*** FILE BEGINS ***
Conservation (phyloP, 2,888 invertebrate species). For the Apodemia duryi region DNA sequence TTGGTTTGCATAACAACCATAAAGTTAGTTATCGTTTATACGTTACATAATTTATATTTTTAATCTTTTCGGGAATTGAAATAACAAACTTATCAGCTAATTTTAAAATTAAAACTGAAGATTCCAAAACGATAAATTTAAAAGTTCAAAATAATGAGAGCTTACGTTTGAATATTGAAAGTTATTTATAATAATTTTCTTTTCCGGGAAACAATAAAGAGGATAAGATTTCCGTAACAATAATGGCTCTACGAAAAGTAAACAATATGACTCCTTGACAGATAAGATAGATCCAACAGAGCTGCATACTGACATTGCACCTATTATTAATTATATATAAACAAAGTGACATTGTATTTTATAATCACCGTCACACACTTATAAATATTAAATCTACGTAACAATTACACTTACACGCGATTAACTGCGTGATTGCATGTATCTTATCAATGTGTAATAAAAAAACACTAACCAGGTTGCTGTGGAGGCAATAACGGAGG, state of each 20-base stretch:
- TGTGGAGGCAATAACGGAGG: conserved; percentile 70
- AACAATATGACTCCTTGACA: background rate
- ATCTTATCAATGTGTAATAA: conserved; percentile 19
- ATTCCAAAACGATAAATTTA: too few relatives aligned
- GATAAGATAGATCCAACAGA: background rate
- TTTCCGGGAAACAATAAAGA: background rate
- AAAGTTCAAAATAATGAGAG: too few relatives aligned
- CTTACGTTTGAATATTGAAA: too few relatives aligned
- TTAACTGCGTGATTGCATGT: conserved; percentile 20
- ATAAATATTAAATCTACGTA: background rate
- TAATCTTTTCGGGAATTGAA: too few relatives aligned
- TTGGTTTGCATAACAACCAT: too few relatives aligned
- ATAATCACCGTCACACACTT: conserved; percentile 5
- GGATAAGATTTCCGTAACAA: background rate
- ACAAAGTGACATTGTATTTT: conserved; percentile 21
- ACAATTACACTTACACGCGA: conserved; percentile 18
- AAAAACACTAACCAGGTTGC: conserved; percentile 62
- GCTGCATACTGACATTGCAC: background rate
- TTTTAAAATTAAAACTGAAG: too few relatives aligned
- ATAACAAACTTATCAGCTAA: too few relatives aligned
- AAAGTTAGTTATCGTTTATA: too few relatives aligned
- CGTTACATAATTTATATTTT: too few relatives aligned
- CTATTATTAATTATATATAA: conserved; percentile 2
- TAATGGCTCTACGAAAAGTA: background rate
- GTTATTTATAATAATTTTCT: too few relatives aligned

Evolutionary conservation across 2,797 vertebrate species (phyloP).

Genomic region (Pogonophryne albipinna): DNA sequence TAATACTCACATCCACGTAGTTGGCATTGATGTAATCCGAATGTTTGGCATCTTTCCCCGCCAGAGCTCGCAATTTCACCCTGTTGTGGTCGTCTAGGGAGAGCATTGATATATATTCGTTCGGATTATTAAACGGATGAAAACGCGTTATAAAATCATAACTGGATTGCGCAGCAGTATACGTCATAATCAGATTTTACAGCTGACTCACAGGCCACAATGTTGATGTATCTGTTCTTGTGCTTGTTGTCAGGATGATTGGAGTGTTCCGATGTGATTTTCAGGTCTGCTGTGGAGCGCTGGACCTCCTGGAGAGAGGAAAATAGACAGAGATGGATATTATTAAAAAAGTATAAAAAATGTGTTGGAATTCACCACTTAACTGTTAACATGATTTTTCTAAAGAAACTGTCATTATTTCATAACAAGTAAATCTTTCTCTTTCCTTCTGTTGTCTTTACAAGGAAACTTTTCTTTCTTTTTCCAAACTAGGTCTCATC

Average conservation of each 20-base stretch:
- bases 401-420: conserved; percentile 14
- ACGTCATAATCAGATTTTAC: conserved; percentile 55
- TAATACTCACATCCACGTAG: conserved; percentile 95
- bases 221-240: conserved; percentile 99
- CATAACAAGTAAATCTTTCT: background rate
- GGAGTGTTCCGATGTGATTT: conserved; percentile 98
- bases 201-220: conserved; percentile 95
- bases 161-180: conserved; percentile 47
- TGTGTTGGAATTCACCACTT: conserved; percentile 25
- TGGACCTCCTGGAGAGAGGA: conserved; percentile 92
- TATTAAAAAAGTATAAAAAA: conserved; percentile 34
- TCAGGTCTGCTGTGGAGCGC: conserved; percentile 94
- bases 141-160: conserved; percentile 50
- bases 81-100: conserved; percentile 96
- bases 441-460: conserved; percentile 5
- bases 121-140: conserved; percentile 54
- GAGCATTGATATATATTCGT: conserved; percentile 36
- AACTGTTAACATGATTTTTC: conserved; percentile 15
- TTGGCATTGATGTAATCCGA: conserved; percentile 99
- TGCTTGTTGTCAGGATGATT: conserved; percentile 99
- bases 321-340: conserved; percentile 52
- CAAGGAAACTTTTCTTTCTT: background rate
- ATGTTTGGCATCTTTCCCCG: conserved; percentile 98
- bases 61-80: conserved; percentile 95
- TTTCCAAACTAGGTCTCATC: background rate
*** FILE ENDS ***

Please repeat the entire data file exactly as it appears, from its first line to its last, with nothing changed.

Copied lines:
Conservation (phyloP, 2,888 invertebrate species). For the Apodemia duryi region DNA sequence TTGGTTTGCATAACAACCATAAAGTTAGTTATCGTTTATACGTTACATAATTTATATTTTTAATCTTTTCGGGAATTGAAATAACAAACTTATCAGCTAATTTTAAAATTAAAACTGAAGATTCCAAAACGATAAATTTAAAAGTTCAAAATAATGAGAGCTTACGTTTGAATATTGAAAGTTATTTATAATAATTTTCTTTTCCGGGAAACAATAAAGAGGATAAGATTTCCGTAACAATAATGGCTCTACGAAAAGTAAACAATATGACTCCTTGACAGATAAGATAGATCCAACAGAGCTGCATACTGACATTGCACCTATTATTAATTATATATAAACAAAGTGACATTGTATTTTATAATCACCGTCACACACTTATAAATATTAAATCTACGTAACAATTACACTTACACGCGATTAACTGCGTGATTGCATGTATCTTATCAATGTGTAATAAAAAAACACTAACCAGGTTGCTGTGGAGGCAATAACGGAGG, state of each 20-base stretch:
- TGTGGAGGCAATAACGGAGG: conserved; percentile 70
- AACAATATGACTCCTTGACA: background rate
- ATCTTATCAATGTGTAATAA: conserved; percentile 19
- ATTCCAAAACGATAAATTTA: too few relatives aligned
- GATAAGATAGATCCAACAGA: background rate
- TTTCCGGGAAACAATAAAGA: background rate
- AAAGTTCAAAATAATGAGAG: too few relatives aligned
- CTTACGTTTGAATATTGAAA: too few relatives aligned
- TTAACTGCGTGATTGCATGT: conserved; percentile 20
- ATAAATATTAAATCTACGTA: background rate
- TAATCTTTTCGGGAATTGAA: too few relatives aligned
- TTGGTTTGCATAACAACCAT: too few relatives aligned
- ATAATCACCGTCACACACTT: conserved; percentile 5
- GGATAAGATTTCCGTAACAA: background rate
- ACAAAGTGACATTGTATTTT: conserved; percentile 21
- ACAATTACACTTACACGCGA: conserved; percentile 18
- AAAAACACTAACCAGGTTGC: conserved; percentile 62
- GCTGCATACTGACATTGCAC: background rate
- TTTTAAAATTAAAACTGAAG: too few relatives aligned
- ATAACAAACTTATCAGCTAA: too few relatives aligned
- AAAGTTAGTTATCGTTTATA: too few relatives aligned
- CGTTACATAATTTATATTTT: too few relatives aligned
- CTATTATTAATTATATATAA: conserved; percentile 2
- TAATGGCTCTACGAAAAGTA: background rate
- GTTATTTATAATAATTTTCT: too few relatives aligned

Evolutionary conservation across 2,797 vertebrate species (phyloP).

Genomic region (Pogonophryne albipinna): DNA sequence TAATACTCACATCCACGTAGTTGGCATTGATGTAATCCGAATGTTTGGCATCTTTCCCCGCCAGAGCTCGCAATTTCACCCTGTTGTGGTCGTCTAGGGAGAGCATTGATATATATTCGTTCGGATTATTAAACGGATGAAAACGCGTTATAAAATCATAACTGGATTGCGCAGCAGTATACGTCATAATCAGATTTTACAGCTGACTCACAGGCCACAATGTTGATGTATCTGTTCTTGTGCTTGTTGTCAGGATGATTGGAGTGTTCCGATGTGATTTTCAGGTCTGCTGTGGAGCGCTGGACCTCCTGGAGAGAGGAAAATAGACAGAGATGGATATTATTAAAAAAGTATAAAAAATGTGTTGGAATTCACCACTTAACTGTTAACATGATTTTTCTAAAGAAACTGTCATTATTTCATAACAAGTAAATCTTTCTCTTTCCTTCTGTTGTCTTTACAAGGAAACTTTTCTTTCTTTTTCCAAACTAGGTCTCATC

Average conservation of each 20-base stretch:
- bases 401-420: conserved; percentile 14
- ACGTCATAATCAGATTTTAC: conserved; percentile 55
- TAATACTCACATCCACGTAG: conserved; percentile 95
- bases 221-240: conserved; percentile 99
- CATAACAAGTAAATCTTTCT: background rate
- GGAGTGTTCCGATGTGATTT: conserved; percentile 98
- bases 201-220: conserved; percentile 95
- bases 161-180: conserved; percentile 47
- TGTGTTGGAATTCACCACTT: conserved; percentile 25
- TGGACCTCCTGGAGAGAGGA: conserved; percentile 92
- TATTAAAAAAGTATAAAAAA: conserved; percentile 34
- TCAGGTCTGCTGTGGAGCGC: conserved; percentile 94
- bases 141-160: conserved; percentile 50
- bases 81-100: conserved; percentile 96
- bases 441-460: conserved; percentile 5
- bases 121-140: conserved; percentile 54
- GAGCATTGATATATATTCGT: conserved; percentile 36
- AACTGTTAACATGATTTTTC: conserved; percentile 15
- TTGGCATTGATGTAATCCGA: conserved; percentile 99
- TGCTTGTTGTCAGGATGATT: conserved; percentile 99
- bases 321-340: conserved; percentile 52
- CAAGGAAACTTTTCTTTCTT: background rate
- ATGTTTGGCATCTTTCCCCG: conserved; percentile 98
- bases 61-80: conserved; percentile 95
- TTTCCAAACTAGGTCTCATC: background rate